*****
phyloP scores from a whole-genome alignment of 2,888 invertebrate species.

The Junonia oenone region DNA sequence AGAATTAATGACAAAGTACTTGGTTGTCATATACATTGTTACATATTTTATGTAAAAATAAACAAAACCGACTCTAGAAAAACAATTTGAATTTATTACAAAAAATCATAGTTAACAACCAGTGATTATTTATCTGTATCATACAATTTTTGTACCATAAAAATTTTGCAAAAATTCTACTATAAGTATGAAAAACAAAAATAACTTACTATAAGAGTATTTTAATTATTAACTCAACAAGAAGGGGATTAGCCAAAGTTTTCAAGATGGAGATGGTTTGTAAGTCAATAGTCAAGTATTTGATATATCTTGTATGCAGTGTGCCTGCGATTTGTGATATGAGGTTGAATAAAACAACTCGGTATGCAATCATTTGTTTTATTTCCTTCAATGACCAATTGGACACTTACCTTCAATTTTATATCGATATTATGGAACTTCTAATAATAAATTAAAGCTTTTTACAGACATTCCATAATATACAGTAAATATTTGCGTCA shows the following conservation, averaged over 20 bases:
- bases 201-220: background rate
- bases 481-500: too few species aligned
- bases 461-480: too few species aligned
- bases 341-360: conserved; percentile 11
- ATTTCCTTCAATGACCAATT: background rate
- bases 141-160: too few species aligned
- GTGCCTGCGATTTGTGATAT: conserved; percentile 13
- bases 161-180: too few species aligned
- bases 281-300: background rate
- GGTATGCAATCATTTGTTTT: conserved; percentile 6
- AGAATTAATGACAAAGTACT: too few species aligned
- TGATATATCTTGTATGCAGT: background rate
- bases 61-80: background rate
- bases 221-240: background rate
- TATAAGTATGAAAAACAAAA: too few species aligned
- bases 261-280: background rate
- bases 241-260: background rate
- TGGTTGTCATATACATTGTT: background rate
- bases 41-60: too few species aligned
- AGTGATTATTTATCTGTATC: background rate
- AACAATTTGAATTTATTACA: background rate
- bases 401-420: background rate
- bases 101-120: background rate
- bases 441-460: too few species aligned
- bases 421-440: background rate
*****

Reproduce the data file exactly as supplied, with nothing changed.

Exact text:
phyloP scores from a whole-genome alignment of 2,888 invertebrate species.

The Junonia oenone region DNA sequence AGAATTAATGACAAAGTACTTGGTTGTCATATACATTGTTACATATTTTATGTAAAAATAAACAAAACCGACTCTAGAAAAACAATTTGAATTTATTACAAAAAATCATAGTTAACAACCAGTGATTATTTATCTGTATCATACAATTTTTGTACCATAAAAATTTTGCAAAAATTCTACTATAAGTATGAAAAACAAAAATAACTTACTATAAGAGTATTTTAATTATTAACTCAACAAGAAGGGGATTAGCCAAAGTTTTCAAGATGGAGATGGTTTGTAAGTCAATAGTCAAGTATTTGATATATCTTGTATGCAGTGTGCCTGCGATTTGTGATATGAGGTTGAATAAAACAACTCGGTATGCAATCATTTGTTTTATTTCCTTCAATGACCAATTGGACACTTACCTTCAATTTTATATCGATATTATGGAACTTCTAATAATAAATTAAAGCTTTTTACAGACATTCCATAATATACAGTAAATATTTGCGTCA shows the following conservation, averaged over 20 bases:
- bases 201-220: background rate
- bases 481-500: too few species aligned
- bases 461-480: too few species aligned
- bases 341-360: conserved; percentile 11
- ATTTCCTTCAATGACCAATT: background rate
- bases 141-160: too few species aligned
- GTGCCTGCGATTTGTGATAT: conserved; percentile 13
- bases 161-180: too few species aligned
- bases 281-300: background rate
- GGTATGCAATCATTTGTTTT: conserved; percentile 6
- AGAATTAATGACAAAGTACT: too few species aligned
- TGATATATCTTGTATGCAGT: background rate
- bases 61-80: background rate
- bases 221-240: background rate
- TATAAGTATGAAAAACAAAA: too few species aligned
- bases 261-280: background rate
- bases 241-260: background rate
- TGGTTGTCATATACATTGTT: background rate
- bases 41-60: too few species aligned
- AGTGATTATTTATCTGTATC: background rate
- AACAATTTGAATTTATTACA: background rate
- bases 401-420: background rate
- bases 101-120: background rate
- bases 441-460: too few species aligned
- bases 421-440: background rate